In the event that President Obama wins reelection on Tuesday, Republicans have already found their scapegoat: Hurricane Sandy.
Just days before Election Day, GOP pundits and prognosticators — and some within the Romney campaign — are roundly describing the devastating storm as the critical event that halted their candidate’s upswing in the polls, which give Obama a clear advantage in the electoral college math.
“The hurricane is what broke Romney’s momentum. I don’t think there’s any question about it,” said Haley Barbour, a former Mississippi governor, RNC chairman and respected political strategist, on CNN’s “State of the Union” Sunday. “What happened was the news media absolutely blacked out any coverage of the issues.”
Karl Rove made a similar argument to the Washington Post on Saturday.
“If you hadn’t had the storm, there would have been more of a chance for the [Mitt] Romney campaign to talk about the deficit, the debt, the economy,” said the Republican strategist who is spending millions to help Romney win. “There was a stutter in the campaign.” He described it as a “subtle disadvantage to Romney” on balance.
“Obama has temporarily been a bipartisan figure this week. He has been the comforter-in-chief and that helps,” Rove said. The storm, he told the Post, was “the October surprise. For once, the October surprise was a real surprise.”
Anonymous Romney campaign aides sounded the same note to CBS News.
“Campaign sources concede superstorm Sandy stalled Romney’s momentum. For eight straight days, polls showed him picking up support,” read an article Saturday afternoon. “[Romney’s] leads in Florida, Virginia, North Carolina and Iowa still hold in the internal polls, campaign sources say, but Romney’s movement flattened out or, as the campaign likes to say, ‘paused.’ Nevada is now off the table, and those neck-and-neck swing states are even tighter.”
The argument misstates the timing of the Romney surge. While the first presidential debate early October led to an unquestionable polling swing in Romney’s favor, scores of national surveys showed the race stabilizing by mid-October, well before the storm hit. At his polling peak, Romney pulled ahead in the popular vote but lacked any apparent advantage over Obama in the electoral college math.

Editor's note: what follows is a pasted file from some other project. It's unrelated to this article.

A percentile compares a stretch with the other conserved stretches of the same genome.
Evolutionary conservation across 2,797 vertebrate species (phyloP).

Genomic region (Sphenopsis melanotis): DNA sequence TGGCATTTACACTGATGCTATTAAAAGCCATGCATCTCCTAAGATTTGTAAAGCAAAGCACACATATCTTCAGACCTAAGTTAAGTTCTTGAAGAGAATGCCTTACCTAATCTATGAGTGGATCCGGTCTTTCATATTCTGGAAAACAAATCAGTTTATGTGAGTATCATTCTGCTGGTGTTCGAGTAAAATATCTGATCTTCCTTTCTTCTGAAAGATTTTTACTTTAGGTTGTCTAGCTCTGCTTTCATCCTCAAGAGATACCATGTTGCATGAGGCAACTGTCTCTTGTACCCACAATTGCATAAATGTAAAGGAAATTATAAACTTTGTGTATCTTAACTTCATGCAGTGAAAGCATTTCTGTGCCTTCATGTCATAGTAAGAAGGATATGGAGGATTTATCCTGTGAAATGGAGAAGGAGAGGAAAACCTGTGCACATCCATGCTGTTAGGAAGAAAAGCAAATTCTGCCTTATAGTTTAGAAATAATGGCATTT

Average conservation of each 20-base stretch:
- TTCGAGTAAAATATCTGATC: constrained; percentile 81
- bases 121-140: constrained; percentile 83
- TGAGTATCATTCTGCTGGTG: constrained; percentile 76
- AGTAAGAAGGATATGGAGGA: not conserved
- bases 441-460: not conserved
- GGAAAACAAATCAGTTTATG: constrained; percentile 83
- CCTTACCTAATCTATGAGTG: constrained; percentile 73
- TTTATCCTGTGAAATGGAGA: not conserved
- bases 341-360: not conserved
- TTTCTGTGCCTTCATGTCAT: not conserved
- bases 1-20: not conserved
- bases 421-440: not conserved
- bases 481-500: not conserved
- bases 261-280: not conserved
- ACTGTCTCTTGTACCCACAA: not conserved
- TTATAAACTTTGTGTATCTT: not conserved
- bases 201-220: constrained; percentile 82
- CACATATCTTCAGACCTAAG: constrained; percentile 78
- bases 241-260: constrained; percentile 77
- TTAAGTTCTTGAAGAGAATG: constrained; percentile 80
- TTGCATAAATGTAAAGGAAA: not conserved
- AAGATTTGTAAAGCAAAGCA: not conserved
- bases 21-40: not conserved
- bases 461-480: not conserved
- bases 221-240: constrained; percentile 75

Barbour fleshed out his case for why the Romney campaign is reeling from the hurricane.
“Any day that the news media is not talking about jobs and the economy, taxes and the economy, deficits and debt, Obamacare and energy, is a good day for Barack Obama,” he said. “You had a blackout on all of those issues that started about last Saturday and lasted until about yesterday — that is what really was good for Barack Obama. Now whether it was good enough remains to be seen. … You know, if this election had been held last Friday — the last Friday in October, Romney would have won. … Nothing was stopping Romney’s momentum — no matter what Obama did he couldn’t stop his momentum.”
Team Obama dismissed the Sandy-as-scapegoat argument as a face-saving move.
“I think Karl Rove might have said that because a few days ago he predicted a big Romney win,” said White House senior adviser David Plouffe, appearing Sunday on ABC’s “This Week.” “And my sense is Karl is going to be at a crossroads himself on Tuesday when he tries to explain to the people who wrote him hundreds of millions of dollars why they fell up short.”
(Photo credit: Brett Marty)
Sahil Kapur is a congressional reporter for TPM. He previously covered politics and public policy for numerous publications including The Guardian and The Huffington Post. He can be reached at sahil [at] talkingpointsmemo.com.